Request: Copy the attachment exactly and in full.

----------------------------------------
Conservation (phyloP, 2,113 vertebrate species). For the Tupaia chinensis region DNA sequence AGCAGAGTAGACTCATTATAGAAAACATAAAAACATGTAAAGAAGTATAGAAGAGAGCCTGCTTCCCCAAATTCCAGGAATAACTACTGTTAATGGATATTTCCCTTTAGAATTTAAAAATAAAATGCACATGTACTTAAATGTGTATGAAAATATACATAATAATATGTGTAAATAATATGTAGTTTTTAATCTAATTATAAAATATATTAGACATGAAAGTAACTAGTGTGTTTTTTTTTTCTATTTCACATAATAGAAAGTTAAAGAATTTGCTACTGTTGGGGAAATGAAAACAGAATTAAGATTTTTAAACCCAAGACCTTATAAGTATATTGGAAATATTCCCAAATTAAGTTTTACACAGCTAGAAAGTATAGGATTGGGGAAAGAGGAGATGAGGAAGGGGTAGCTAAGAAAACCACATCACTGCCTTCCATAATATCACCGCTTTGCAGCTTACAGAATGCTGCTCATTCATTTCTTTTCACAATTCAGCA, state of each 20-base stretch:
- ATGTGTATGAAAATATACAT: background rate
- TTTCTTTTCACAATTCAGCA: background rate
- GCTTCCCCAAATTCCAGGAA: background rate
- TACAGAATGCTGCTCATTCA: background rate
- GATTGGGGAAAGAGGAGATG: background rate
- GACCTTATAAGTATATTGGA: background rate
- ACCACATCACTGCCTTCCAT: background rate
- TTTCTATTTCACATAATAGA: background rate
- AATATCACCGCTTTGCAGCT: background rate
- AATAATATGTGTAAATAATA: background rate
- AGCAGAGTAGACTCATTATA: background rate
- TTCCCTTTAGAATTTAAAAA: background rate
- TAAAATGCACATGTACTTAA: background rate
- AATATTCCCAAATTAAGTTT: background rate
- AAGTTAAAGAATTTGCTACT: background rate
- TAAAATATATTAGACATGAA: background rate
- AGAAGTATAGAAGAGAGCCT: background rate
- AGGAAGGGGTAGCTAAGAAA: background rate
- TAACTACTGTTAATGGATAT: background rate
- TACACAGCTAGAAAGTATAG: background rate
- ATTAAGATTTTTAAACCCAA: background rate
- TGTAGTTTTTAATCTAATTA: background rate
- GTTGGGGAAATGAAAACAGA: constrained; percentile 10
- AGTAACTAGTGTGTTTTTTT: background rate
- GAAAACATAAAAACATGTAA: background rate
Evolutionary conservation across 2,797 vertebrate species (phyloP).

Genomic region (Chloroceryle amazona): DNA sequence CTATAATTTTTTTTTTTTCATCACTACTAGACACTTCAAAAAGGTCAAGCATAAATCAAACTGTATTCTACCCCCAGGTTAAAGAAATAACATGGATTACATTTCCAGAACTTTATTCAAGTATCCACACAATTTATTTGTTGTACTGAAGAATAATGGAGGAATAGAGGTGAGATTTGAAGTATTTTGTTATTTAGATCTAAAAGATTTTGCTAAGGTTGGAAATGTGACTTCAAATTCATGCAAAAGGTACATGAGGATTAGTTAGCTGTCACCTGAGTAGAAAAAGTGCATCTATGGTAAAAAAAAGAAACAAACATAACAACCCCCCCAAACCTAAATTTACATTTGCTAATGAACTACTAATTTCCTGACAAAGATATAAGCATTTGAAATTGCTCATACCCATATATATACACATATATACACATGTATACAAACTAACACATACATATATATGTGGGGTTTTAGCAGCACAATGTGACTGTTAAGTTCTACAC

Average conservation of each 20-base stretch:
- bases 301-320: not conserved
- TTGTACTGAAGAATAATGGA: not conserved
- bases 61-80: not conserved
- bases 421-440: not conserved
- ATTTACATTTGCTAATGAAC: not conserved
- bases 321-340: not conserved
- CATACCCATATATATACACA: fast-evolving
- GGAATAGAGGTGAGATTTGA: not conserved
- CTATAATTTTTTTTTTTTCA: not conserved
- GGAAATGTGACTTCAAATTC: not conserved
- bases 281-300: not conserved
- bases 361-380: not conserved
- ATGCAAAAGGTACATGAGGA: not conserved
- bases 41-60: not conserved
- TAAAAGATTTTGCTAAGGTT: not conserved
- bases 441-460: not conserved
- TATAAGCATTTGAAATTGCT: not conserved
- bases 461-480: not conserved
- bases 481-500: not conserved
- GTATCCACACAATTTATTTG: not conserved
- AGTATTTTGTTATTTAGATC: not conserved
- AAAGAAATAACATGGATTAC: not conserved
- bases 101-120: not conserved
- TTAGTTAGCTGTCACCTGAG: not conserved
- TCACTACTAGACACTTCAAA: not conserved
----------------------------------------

Conservation (phyloP, 2,113 vertebrate species). For the Tupaia chinensis region DNA sequence AGCAGAGTAGACTCATTATAGAAAACATAAAAACATGTAAAGAAGTATAGAAGAGAGCCTGCTTCCCCAAATTCCAGGAATAACTACTGTTAATGGATATTTCCCTTTAGAATTTAAAAATAAAATGCACATGTACTTAAATGTGTATGAAAATATACATAATAATATGTGTAAATAATATGTAGTTTTTAATCTAATTATAAAATATATTAGACATGAAAGTAACTAGTGTGTTTTTTTTTTCTATTTCACATAATAGAAAGTTAAAGAATTTGCTACTGTTGGGGAAATGAAAACAGAATTAAGATTTTTAAACCCAAGACCTTATAAGTATATTGGAAATATTCCCAAATTAAGTTTTACACAGCTAGAAAGTATAGGATTGGGGAAAGAGGAGATGAGGAAGGGGTAGCTAAGAAAACCACATCACTGCCTTCCATAATATCACCGCTTTGCAGCTTACAGAATGCTGCTCATTCATTTCTTTTCACAATTCAGCA, state of each 20-base stretch:
- ATGTGTATGAAAATATACAT: background rate
- TTTCTTTTCACAATTCAGCA: background rate
- GCTTCCCCAAATTCCAGGAA: background rate
- TACAGAATGCTGCTCATTCA: background rate
- GATTGGGGAAAGAGGAGATG: background rate
- GACCTTATAAGTATATTGGA: background rate
- ACCACATCACTGCCTTCCAT: background rate
- TTTCTATTTCACATAATAGA: background rate
- AATATCACCGCTTTGCAGCT: background rate
- AATAATATGTGTAAATAATA: background rate
- AGCAGAGTAGACTCATTATA: background rate
- TTCCCTTTAGAATTTAAAAA: background rate
- TAAAATGCACATGTACTTAA: background rate
- AATATTCCCAAATTAAGTTT: background rate
- AAGTTAAAGAATTTGCTACT: background rate
- TAAAATATATTAGACATGAA: background rate
- AGAAGTATAGAAGAGAGCCT: background rate
- AGGAAGGGGTAGCTAAGAAA: background rate
- TAACTACTGTTAATGGATAT: background rate
- TACACAGCTAGAAAGTATAG: background rate
- ATTAAGATTTTTAAACCCAA: background rate
- TGTAGTTTTTAATCTAATTA: background rate
- GTTGGGGAAATGAAAACAGA: constrained; percentile 10
- AGTAACTAGTGTGTTTTTTT: background rate
- GAAAACATAAAAACATGTAA: background rate
Evolutionary conservation across 2,797 vertebrate species (phyloP).

Genomic region (Chloroceryle amazona): DNA sequence CTATAATTTTTTTTTTTTCATCACTACTAGACACTTCAAAAAGGTCAAGCATAAATCAAACTGTATTCTACCCCCAGGTTAAAGAAATAACATGGATTACATTTCCAGAACTTTATTCAAGTATCCACACAATTTATTTGTTGTACTGAAGAATAATGGAGGAATAGAGGTGAGATTTGAAGTATTTTGTTATTTAGATCTAAAAGATTTTGCTAAGGTTGGAAATGTGACTTCAAATTCATGCAAAAGGTACATGAGGATTAGTTAGCTGTCACCTGAGTAGAAAAAGTGCATCTATGGTAAAAAAAAGAAACAAACATAACAACCCCCCCAAACCTAAATTTACATTTGCTAATGAACTACTAATTTCCTGACAAAGATATAAGCATTTGAAATTGCTCATACCCATATATATACACATATATACACATGTATACAAACTAACACATACATATATATGTGGGGTTTTAGCAGCACAATGTGACTGTTAAGTTCTACAC

Average conservation of each 20-base stretch:
- bases 301-320: not conserved
- TTGTACTGAAGAATAATGGA: not conserved
- bases 61-80: not conserved
- bases 421-440: not conserved
- ATTTACATTTGCTAATGAAC: not conserved
- bases 321-340: not conserved
- CATACCCATATATATACACA: fast-evolving
- GGAATAGAGGTGAGATTTGA: not conserved
- CTATAATTTTTTTTTTTTCA: not conserved
- GGAAATGTGACTTCAAATTC: not conserved
- bases 281-300: not conserved
- bases 361-380: not conserved
- ATGCAAAAGGTACATGAGGA: not conserved
- bases 41-60: not conserved
- TAAAAGATTTTGCTAAGGTT: not conserved
- bases 441-460: not conserved
- TATAAGCATTTGAAATTGCT: not conserved
- bases 461-480: not conserved
- bases 481-500: not conserved
- GTATCCACACAATTTATTTG: not conserved
- AGTATTTTGTTATTTAGATC: not conserved
- AAAGAAATAACATGGATTAC: not conserved
- bases 101-120: not conserved
- TTAGTTAGCTGTCACCTGAG: not conserved
- TCACTACTAGACACTTCAAA: not conserved